(den-droh-cruh-NOL-uh-gee) means “the study of tree time.” Usually called tree-ring dating, dendrochronology is a science based on the fact that every growth season a tree adds a new layer of wood to its trunk.
Over time, these yearly growth layers form a series of light and dark concentric circles, or tree rings, that are visible on cross sections of felled trees.
Generally, it is not possible to construct a complete sequence of tree rings back through the historical periods using only living trees.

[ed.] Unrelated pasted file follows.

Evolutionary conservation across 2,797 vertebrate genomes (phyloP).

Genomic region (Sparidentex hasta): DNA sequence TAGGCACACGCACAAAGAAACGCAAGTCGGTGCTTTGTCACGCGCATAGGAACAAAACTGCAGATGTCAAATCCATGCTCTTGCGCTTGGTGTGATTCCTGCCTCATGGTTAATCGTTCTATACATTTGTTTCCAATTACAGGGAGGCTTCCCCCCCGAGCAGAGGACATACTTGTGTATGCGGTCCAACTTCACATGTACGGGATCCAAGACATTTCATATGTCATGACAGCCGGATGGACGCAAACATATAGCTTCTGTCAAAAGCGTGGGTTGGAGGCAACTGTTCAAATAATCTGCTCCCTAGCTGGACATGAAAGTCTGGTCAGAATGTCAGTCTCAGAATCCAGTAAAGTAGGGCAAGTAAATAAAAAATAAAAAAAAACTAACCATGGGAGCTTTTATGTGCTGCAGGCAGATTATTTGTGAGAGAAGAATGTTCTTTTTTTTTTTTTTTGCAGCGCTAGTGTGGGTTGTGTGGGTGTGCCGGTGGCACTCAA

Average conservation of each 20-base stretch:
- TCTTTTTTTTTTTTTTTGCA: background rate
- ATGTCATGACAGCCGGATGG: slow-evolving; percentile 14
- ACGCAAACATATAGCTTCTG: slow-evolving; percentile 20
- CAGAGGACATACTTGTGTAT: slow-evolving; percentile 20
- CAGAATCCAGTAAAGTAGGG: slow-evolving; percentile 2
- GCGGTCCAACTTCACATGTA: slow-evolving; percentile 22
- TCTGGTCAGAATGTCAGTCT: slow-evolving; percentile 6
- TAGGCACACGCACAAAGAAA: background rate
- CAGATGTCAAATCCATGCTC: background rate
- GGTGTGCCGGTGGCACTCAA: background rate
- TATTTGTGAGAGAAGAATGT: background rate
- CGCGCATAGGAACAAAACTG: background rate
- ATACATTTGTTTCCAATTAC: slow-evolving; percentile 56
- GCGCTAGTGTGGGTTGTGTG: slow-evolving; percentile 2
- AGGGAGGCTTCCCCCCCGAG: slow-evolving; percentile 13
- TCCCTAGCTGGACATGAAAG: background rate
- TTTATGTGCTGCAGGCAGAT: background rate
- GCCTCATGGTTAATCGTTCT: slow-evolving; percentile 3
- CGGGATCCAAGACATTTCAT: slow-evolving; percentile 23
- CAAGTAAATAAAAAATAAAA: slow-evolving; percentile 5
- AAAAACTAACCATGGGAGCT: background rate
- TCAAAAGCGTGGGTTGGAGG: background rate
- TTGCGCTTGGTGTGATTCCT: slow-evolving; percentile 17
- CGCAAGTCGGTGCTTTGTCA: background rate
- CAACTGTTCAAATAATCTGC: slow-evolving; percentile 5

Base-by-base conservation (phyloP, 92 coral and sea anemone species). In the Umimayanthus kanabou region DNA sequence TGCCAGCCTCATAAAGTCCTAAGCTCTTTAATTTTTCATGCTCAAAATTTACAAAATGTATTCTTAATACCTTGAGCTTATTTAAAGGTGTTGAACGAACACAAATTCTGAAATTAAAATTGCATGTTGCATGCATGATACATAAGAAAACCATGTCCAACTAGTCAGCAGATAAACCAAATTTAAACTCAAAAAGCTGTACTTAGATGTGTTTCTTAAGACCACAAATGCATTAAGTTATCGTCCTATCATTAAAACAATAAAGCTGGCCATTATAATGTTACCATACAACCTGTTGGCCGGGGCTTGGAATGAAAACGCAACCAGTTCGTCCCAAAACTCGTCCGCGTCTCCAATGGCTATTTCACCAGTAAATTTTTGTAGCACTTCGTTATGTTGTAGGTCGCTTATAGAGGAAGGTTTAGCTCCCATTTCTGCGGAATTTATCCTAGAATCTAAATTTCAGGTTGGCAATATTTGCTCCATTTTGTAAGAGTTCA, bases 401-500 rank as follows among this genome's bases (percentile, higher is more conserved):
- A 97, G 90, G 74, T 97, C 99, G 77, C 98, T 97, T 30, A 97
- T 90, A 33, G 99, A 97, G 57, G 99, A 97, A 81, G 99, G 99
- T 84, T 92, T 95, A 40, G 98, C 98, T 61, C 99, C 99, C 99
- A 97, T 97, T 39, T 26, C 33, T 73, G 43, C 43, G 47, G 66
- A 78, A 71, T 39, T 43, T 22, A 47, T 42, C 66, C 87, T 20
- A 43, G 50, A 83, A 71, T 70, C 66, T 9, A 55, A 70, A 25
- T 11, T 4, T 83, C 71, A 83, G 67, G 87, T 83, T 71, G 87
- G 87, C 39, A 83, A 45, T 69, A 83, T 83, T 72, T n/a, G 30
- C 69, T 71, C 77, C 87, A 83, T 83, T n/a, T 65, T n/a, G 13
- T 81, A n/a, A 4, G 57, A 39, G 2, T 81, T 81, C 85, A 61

Chronologies derived from living trees must be extended.
It should be noted that a BP notation is also used in other dating techniques but is defined differently, as in the case of thermoluminescence dating wherein BP is defined as AD 1980.Example: analyzing the effects of air pollution on tree growth by studying changes in ring widths over time.The science that uses tree rings to date earth surface processes that created, altered, or shaped the landscape.This results in the cambium cells becoming smaller and thicker-walled.By winter, when the sap finally stops flowing, a smooth dark ring marks the end of the tree’s annual growth.